Or I should say, why I am suddenly interested in Superman.
Let’s be honest, he’s a tough guy to write for. He’s more or less a deity that can’t be stopped. I always want to like Superman, but typically get bored when reading various stories about him (although I will say that I very much enjoyed Alan Moore’s treatment of Mister Mxyzpltk). He is a solar hero, and like Attis, Adonis, and even Osiris, is a member of the long line of other solar heroes embedded into humanity’s collective unconsciousness. And that has always intrigued me.
At least that is my thought regarding Superman.
After getting caught up with Brian Michael Bendis’ Man of Steel, I have to be honest. I like this Superman and I really like this story. It’s the kind of story that reminds you how bad ass Superman really can be. Like in the much maligned Justice League movie, you see Superman for what he really is. A very powerful manifestation of Creation that can absolutely destroy and do anything he wants. Batman knows this, Wonder Woman knows this, Adam Warlock knows this, and we do too. We just need friendly reminders from time to time.
Warning Spoilers Most Certainly Ahead
Where We Are
Subsequent to the Man of Steel mini series, we have seen:
- Superman fight the cosmic warrior known as Rogol Zaar
- We have learned Zaar has previously destroyed Krypton
- Supergirl has banished Zaar to the Phantom Zone
- The Fortress of Solitude was destroyed by Zaar
- We soon learn that a new Fortress has been resurrected in the Bermuda Triangle
- Jor-El, Superman’s estranged father has come back to Earth
- Jor-El has taken Jon Kent and Lois Lane into the Universe to mentor young Jon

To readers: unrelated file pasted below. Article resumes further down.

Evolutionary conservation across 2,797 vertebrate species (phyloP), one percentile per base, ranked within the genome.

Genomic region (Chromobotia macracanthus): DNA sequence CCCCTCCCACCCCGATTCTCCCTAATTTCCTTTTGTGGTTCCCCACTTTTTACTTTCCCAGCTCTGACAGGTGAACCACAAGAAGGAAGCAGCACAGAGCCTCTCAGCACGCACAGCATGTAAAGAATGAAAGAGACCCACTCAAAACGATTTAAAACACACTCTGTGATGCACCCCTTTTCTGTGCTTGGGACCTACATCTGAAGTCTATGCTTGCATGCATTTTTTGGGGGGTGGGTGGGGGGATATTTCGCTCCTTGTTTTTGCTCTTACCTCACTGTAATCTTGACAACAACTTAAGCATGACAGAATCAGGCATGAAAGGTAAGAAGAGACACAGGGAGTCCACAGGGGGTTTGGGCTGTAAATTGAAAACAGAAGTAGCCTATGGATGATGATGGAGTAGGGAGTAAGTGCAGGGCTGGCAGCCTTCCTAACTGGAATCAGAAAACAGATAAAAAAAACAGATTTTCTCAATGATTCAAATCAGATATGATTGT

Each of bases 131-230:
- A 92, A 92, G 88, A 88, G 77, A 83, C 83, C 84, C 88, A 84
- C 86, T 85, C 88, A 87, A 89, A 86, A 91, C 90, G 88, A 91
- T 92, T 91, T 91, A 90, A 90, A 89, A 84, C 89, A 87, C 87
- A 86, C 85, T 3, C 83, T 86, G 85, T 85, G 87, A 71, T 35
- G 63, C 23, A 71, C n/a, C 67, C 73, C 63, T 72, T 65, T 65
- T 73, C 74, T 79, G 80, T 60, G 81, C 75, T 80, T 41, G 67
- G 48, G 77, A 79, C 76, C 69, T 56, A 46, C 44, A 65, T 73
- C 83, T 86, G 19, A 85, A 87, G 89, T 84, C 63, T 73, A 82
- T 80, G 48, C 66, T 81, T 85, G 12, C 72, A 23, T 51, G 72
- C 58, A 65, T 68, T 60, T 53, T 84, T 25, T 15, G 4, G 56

Superman is now alone, without his family, on Earth, with no means to contact his loved ones.
The Amazing Solar Hero Returns
What I like about Bendis’ story is that he doesn’t hesitate to depict how amazing Superman is. In the first few pages, while aimlessly flying around the Universe with hope of finding a sign of his family’s travels, he comes upon a fleet of Dominator ships that is heading to Earth. In a matter of seconds, Superman absolutely destroys this armada of ships, and then moves on.
Later, when confronted with the Martian Manhunter, we see a most curious exchange. J’onn J’onzz, the heart and soul of the Justice League, asks Superman to, more or less, become the world’s dictator. The Manhunter believes Earth is destined to join the Galactic Community, but humans need guidance to get there. The Manhunter recommends that Superman "take" this mantle to unify and lead humanity into the future. It's an odd conversation, and I am curious how it plays out in the future issues.
The request aside, again we see how awesome Superman really is. During this talk, in what I am guessing is maybe a minute or two in length, we see Superman:
- Take down a mutant dinosaur/reptile
- Talk to J'onn, then
- Save a family from a fire, then...
- Return to J'onn, then
- Fly to the Moon to knock out some type of gorilla creature attacking a space shuttle, then
- Return to J'onn to express doubt in J'onn's request
Not bad, and yes, Superman is amazing.
As the issue ends, we see Clark Kent, as Superman, flying with thoughts of his far removed family. He gets faster, and faster, and faster, and suddenly breaks into the Phantom Zone. We leave with the impression that Earth is now engulfed in the Phantom Zone too, but how it got there is unclear.
I know Bendis gets knocked around by critics, but I like this comic book a lot thus far. He's done his research on the character, made him human, given him something that he loves, and made Superman what he truly is: the greatest superhero in the Universe. I like it, and will continue to pick this series up. I recommend it to anyone with interest in comic books.